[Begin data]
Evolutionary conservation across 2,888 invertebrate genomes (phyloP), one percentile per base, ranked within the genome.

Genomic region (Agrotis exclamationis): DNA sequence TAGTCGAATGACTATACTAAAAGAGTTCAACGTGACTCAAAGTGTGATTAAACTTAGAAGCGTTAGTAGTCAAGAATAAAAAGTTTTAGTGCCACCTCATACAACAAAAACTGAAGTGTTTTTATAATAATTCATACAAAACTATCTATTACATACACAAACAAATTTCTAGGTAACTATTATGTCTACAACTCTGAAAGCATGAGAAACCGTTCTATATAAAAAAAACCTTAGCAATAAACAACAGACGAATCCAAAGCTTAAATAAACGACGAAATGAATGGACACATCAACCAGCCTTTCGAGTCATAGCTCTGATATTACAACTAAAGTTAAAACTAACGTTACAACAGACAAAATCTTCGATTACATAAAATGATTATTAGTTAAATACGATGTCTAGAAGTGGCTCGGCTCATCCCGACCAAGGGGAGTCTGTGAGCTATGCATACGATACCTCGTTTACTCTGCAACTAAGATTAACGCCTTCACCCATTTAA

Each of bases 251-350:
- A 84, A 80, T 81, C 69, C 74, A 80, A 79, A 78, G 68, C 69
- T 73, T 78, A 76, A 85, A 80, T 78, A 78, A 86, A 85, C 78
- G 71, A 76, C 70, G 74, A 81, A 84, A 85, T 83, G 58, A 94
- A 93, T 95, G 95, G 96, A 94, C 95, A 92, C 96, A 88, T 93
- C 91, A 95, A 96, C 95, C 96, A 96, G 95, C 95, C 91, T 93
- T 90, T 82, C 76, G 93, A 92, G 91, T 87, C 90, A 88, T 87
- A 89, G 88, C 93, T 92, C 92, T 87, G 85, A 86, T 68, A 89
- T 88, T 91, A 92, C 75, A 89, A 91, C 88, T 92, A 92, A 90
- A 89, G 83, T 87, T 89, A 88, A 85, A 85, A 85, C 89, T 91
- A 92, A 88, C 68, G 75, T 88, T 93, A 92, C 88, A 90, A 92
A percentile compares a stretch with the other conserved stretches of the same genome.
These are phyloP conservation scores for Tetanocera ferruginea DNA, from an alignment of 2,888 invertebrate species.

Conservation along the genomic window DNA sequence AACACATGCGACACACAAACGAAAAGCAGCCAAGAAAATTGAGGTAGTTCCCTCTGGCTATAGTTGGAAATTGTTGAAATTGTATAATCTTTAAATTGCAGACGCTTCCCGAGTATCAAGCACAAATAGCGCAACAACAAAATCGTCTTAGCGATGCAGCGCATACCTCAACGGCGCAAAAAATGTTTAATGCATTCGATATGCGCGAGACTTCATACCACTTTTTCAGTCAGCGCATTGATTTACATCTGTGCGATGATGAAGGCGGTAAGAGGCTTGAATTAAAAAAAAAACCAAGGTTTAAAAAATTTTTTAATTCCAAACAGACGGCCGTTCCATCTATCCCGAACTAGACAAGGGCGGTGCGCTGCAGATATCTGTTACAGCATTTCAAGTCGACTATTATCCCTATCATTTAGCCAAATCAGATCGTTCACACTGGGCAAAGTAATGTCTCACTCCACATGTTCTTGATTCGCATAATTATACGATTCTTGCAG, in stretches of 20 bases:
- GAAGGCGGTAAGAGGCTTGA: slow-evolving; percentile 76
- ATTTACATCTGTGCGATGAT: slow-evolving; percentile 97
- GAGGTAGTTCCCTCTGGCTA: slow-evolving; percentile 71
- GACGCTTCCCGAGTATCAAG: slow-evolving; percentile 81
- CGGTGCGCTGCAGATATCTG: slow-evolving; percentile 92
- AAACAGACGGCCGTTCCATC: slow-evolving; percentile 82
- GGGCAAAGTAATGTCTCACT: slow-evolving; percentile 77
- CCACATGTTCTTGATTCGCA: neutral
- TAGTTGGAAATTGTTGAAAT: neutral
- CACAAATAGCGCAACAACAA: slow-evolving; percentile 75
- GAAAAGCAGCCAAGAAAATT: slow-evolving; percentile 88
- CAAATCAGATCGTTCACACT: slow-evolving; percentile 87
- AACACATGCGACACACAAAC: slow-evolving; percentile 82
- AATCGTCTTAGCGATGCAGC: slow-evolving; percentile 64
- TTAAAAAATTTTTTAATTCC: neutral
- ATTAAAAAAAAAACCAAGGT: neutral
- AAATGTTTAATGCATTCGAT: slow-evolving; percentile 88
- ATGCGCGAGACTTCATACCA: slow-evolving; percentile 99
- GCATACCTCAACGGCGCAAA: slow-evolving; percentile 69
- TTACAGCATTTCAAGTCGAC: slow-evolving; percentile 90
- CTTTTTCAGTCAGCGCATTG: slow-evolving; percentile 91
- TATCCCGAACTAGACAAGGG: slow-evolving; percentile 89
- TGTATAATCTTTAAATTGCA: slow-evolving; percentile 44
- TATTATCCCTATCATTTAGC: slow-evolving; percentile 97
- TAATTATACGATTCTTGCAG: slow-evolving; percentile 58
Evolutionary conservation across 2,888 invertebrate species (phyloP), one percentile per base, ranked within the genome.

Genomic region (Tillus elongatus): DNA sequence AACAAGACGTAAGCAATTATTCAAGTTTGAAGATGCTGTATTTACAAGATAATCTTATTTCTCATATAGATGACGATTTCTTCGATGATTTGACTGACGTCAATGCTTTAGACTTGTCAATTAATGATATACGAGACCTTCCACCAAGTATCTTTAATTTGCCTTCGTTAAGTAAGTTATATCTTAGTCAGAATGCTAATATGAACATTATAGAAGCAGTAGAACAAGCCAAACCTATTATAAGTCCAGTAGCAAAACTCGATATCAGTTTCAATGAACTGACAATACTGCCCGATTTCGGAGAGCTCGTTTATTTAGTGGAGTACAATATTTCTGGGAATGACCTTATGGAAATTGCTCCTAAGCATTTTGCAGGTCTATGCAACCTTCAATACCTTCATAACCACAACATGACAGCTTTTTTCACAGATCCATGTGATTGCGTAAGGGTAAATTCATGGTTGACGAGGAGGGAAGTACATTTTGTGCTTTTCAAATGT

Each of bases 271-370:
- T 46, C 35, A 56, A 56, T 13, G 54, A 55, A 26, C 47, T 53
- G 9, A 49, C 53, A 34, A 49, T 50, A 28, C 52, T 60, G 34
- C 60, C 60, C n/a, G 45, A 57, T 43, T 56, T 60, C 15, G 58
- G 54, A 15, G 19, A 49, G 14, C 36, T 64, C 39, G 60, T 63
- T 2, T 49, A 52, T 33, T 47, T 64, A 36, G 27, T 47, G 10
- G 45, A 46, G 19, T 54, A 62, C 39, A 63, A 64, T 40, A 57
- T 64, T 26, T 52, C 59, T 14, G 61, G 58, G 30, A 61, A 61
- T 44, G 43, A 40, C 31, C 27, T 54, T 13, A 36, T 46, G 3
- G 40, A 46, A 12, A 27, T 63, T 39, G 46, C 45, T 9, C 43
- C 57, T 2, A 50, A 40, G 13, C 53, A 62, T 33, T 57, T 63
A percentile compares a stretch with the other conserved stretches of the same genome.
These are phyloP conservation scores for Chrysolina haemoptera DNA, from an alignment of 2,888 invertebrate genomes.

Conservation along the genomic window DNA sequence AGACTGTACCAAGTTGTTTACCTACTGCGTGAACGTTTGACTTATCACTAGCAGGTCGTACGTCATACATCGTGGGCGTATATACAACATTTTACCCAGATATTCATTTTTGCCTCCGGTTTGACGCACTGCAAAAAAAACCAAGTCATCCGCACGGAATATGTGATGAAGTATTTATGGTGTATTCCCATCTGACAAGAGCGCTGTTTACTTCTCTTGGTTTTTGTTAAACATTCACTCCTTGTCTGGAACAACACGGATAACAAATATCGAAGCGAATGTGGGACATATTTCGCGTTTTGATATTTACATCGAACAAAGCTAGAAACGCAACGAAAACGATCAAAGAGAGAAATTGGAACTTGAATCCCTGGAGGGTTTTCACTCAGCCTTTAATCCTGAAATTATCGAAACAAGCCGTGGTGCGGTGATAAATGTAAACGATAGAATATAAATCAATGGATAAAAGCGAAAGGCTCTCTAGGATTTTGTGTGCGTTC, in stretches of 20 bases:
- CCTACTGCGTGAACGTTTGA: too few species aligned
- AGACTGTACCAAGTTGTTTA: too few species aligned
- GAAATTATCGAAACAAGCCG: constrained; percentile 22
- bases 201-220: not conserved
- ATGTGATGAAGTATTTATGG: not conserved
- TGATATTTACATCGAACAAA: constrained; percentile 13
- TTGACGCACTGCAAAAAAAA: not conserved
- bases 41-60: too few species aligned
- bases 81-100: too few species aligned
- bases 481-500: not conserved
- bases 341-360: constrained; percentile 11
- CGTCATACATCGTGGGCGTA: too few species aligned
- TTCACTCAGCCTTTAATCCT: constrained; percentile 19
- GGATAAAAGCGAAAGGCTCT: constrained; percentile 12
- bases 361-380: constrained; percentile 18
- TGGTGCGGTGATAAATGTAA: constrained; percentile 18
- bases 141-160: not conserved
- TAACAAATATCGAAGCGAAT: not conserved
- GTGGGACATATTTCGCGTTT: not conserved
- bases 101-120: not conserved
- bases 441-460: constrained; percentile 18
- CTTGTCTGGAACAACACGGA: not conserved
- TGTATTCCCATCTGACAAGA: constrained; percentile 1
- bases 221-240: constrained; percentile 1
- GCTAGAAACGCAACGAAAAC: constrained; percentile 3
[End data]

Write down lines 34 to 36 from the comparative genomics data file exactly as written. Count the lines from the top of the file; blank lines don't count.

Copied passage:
- ATGCGCGAGACTTCATACCA: slow-evolving; percentile 99
- GCATACCTCAACGGCGCAAA: slow-evolving; percentile 69
- TTACAGCATTTCAAGTCGAC: slow-evolving; percentile 90